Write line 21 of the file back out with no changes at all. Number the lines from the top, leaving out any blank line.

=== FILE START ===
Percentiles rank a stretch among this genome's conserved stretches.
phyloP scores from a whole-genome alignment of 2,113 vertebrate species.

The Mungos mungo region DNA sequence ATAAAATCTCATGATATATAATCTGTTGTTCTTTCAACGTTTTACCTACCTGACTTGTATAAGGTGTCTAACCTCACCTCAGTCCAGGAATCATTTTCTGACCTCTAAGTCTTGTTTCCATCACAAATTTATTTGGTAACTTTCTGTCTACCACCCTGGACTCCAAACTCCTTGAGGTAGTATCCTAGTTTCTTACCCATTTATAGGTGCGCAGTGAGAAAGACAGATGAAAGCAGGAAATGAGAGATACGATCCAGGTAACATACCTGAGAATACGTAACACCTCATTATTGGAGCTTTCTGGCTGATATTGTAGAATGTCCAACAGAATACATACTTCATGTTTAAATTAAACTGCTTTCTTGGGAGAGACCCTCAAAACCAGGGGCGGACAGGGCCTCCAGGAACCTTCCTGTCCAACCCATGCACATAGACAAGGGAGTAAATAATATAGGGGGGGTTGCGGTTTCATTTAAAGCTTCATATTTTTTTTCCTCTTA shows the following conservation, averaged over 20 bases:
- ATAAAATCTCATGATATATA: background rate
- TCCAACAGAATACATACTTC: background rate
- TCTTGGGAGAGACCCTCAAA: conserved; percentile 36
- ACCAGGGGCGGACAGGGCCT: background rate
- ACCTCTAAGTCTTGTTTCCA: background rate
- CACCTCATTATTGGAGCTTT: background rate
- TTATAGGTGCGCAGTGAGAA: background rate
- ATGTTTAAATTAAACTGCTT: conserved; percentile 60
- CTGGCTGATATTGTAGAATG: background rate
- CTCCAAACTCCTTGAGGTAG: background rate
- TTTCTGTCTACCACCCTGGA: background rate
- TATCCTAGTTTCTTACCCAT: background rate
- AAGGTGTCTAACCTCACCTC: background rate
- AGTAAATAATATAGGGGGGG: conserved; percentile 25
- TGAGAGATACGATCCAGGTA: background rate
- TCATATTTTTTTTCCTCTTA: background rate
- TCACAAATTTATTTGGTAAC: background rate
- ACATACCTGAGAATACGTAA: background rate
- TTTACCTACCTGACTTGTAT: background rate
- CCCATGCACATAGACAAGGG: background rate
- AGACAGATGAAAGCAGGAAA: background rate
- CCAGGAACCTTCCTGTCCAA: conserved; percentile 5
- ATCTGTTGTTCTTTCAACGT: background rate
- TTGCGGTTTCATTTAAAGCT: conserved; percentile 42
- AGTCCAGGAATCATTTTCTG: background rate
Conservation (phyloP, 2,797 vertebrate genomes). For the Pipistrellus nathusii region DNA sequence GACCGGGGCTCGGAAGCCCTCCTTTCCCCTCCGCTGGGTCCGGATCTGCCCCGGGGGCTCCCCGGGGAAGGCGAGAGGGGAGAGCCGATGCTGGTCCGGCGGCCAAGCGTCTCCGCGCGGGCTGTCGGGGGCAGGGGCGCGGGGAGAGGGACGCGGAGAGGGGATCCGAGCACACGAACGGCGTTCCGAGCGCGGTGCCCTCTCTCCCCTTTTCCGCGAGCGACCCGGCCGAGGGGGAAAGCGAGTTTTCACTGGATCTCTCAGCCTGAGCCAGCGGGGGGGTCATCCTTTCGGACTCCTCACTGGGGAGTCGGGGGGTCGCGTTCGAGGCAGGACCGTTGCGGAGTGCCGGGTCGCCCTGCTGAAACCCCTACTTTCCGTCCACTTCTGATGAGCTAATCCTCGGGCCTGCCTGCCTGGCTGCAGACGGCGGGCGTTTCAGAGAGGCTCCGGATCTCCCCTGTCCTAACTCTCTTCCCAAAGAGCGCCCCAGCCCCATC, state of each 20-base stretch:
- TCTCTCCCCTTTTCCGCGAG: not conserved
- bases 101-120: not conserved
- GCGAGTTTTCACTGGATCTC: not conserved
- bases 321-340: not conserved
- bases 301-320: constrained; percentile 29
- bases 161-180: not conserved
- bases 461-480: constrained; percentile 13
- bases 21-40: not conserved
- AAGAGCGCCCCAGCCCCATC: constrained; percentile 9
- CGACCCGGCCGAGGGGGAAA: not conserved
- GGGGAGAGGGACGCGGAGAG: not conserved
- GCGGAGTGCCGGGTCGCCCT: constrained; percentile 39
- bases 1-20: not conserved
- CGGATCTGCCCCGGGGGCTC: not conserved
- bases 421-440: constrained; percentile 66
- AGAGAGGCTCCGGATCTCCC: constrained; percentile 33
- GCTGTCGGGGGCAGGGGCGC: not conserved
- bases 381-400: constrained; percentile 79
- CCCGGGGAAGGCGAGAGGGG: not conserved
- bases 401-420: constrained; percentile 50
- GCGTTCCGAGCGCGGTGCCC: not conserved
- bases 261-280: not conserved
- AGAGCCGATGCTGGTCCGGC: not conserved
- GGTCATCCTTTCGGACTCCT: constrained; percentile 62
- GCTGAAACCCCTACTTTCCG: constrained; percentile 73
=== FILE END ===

- ACATACCTGAGAATACGTAA: background rate